New Faith for a New Year


Whether we care to admit it, the Church has changed.

Church leaders have been prognosticating long before the pandemic that we’ve been in liminal times, when what used to be is no longer and what is to be isn’t yet apparent.

Those praying that if we just wait it out, things will return to normal are in for a shock: US church attendance has been halved since 2000, and for the first time, people identifying as Christians fell below 50 percent, according to a Gallup survey.

This decline is compounded by the pandemic that began in 2020 and greatly affects the church two years later — with no ending in sight.

Many propose that if we change worship styles, add more small groups, and invite families, the Church will rebound. But those methods — while they have a place — have not been working well for the last two decades. Others blame parents who don’t bring their kids to church, those who work Sundays, or denominational issues as reasons attendance has dropped. The opinions are not without merit, but we must look inward at the Church and not only outward at those who once shared in worship and mission.

We cannot build the Church’s future by living in the past. And it’s here where liminality becomes frustrating: We want answers, but, again, what used to be is no longer and what is to be isn’t yet apparent.

This is a time to lean into our faith and trust that if we’re really listening to God and praying about the church’s future, God will show us a way.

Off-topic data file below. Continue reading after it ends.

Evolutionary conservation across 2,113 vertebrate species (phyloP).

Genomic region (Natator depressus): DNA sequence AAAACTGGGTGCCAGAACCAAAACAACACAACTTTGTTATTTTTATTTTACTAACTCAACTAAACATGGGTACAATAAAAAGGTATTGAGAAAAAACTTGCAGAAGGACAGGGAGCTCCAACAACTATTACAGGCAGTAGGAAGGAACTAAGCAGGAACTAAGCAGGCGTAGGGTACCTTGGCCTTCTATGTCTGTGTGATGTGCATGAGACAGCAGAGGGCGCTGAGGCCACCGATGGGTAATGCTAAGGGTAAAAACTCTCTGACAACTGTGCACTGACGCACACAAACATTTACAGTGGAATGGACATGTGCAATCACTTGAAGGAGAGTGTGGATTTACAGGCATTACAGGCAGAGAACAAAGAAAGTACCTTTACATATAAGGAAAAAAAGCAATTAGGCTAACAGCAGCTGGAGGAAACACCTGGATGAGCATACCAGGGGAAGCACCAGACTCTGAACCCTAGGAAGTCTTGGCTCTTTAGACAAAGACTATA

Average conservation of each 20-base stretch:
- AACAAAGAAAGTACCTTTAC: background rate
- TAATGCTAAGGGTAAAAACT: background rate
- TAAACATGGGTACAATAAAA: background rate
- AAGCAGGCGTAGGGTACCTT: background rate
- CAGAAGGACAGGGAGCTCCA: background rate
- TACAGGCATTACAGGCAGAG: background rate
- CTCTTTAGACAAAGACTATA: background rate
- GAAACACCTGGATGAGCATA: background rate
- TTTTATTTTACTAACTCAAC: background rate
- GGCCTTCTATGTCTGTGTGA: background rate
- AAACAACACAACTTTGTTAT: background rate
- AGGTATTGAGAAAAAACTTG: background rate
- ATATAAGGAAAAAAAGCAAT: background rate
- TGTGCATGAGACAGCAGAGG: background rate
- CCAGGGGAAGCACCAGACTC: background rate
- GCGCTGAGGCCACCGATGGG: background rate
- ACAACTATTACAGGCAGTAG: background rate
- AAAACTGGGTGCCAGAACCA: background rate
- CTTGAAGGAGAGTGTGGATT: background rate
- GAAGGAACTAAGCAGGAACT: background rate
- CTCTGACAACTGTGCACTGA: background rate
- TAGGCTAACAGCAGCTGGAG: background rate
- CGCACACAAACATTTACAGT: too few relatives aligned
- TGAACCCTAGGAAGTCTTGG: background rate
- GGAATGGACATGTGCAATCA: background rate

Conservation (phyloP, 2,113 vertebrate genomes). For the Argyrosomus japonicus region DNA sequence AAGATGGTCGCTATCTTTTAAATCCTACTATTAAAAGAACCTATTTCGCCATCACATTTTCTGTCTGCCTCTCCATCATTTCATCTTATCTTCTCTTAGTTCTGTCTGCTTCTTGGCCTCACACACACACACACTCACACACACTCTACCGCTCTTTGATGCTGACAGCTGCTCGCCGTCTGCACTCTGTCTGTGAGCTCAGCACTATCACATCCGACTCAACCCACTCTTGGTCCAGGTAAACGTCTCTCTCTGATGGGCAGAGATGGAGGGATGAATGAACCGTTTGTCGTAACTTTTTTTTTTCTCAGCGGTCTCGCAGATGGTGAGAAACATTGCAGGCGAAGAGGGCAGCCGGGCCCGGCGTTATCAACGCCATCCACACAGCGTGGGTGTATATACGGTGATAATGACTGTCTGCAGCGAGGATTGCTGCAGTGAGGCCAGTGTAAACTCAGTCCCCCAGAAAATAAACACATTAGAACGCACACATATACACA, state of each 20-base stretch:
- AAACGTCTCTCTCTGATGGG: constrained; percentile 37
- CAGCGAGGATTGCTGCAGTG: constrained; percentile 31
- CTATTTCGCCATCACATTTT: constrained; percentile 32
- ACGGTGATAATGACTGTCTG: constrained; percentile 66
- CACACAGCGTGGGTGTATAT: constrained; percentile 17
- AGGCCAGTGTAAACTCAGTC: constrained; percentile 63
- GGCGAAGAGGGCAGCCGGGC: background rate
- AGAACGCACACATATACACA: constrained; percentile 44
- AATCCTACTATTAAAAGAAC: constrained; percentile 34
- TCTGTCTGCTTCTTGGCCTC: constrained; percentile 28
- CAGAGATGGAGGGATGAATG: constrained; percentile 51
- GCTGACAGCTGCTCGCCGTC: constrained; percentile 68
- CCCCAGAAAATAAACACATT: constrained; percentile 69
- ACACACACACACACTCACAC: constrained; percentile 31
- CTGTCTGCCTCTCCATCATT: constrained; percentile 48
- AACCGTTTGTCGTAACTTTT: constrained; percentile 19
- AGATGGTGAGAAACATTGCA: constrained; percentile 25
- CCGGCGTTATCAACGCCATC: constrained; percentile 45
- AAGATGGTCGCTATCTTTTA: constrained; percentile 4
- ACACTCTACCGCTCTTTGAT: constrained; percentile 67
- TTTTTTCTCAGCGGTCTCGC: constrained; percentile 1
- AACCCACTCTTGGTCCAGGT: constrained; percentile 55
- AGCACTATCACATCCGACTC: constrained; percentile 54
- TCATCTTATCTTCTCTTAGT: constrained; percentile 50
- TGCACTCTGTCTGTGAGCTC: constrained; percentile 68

But we also know that we are fearful of stepping across the threshold with the faith that God requires. Isn’t this the same picture we see of the Hebrews walking across the desert, questioning why God has brought them there?

You will know that he is the one who brought you out of Egypt. You have been complaining about the Lord, and he heard you. So tomorrow morning you will see the Glory of the Lord. –Exodus 16.7

There was no way the Hebrews could return to where they came from (Egypt), yet they had no idea of what lay ahead. They finally realized that because they couldn’t go back to what was, and what would be wasn’t yet apparent, they had to trust God.

The same is true for the Church today: God will make a way, just as God always has. But the question comes down to our faith: Will we pine for what we cannot return to, or faithfully embrace what God has for us — even if it’s not yet apparent,?

The Church isn’t in jeopardy; it’s in flux. And God is calling us on a pilgrimage in which we either move forward in faith or become spiritually stagnant.

Which will you choose?

— — — —

Christopher Kostyn Passante is lead pastor at Mount Nittany Church in State College. Contact him at cpassante@susumc.org.


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